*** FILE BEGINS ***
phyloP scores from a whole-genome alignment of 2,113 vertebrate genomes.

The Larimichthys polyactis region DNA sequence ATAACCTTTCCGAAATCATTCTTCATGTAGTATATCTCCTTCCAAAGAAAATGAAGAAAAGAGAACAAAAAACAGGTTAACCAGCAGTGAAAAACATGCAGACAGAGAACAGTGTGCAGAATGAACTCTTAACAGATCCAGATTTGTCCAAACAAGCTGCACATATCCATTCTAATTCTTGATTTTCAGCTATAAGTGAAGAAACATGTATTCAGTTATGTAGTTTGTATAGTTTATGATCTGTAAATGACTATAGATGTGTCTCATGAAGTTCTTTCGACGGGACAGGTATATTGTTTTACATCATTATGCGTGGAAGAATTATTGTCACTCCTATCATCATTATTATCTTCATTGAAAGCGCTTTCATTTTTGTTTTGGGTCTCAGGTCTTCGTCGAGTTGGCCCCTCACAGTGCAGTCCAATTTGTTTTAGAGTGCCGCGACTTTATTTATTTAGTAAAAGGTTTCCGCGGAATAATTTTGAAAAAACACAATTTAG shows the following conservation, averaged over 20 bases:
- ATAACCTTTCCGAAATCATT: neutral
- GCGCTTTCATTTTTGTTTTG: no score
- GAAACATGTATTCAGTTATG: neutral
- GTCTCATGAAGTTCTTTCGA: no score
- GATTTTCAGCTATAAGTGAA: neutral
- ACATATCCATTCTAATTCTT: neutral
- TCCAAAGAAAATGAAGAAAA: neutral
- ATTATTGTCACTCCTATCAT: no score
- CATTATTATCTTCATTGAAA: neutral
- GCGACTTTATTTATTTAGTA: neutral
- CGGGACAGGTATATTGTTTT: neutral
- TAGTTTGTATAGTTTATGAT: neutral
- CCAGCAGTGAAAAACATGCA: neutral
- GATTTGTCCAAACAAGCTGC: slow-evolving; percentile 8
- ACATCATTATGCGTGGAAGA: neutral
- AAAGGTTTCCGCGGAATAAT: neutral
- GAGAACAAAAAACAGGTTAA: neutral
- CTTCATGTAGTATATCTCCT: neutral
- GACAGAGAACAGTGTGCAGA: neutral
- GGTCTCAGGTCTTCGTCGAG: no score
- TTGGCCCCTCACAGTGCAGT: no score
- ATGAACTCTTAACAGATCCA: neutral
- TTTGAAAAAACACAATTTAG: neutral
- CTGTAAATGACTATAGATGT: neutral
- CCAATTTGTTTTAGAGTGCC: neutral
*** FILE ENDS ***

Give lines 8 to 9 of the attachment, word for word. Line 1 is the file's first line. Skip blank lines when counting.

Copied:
- ACATATCCATTCTAATTCTT: neutral
- TCCAAAGAAAATGAAGAAAA: neutral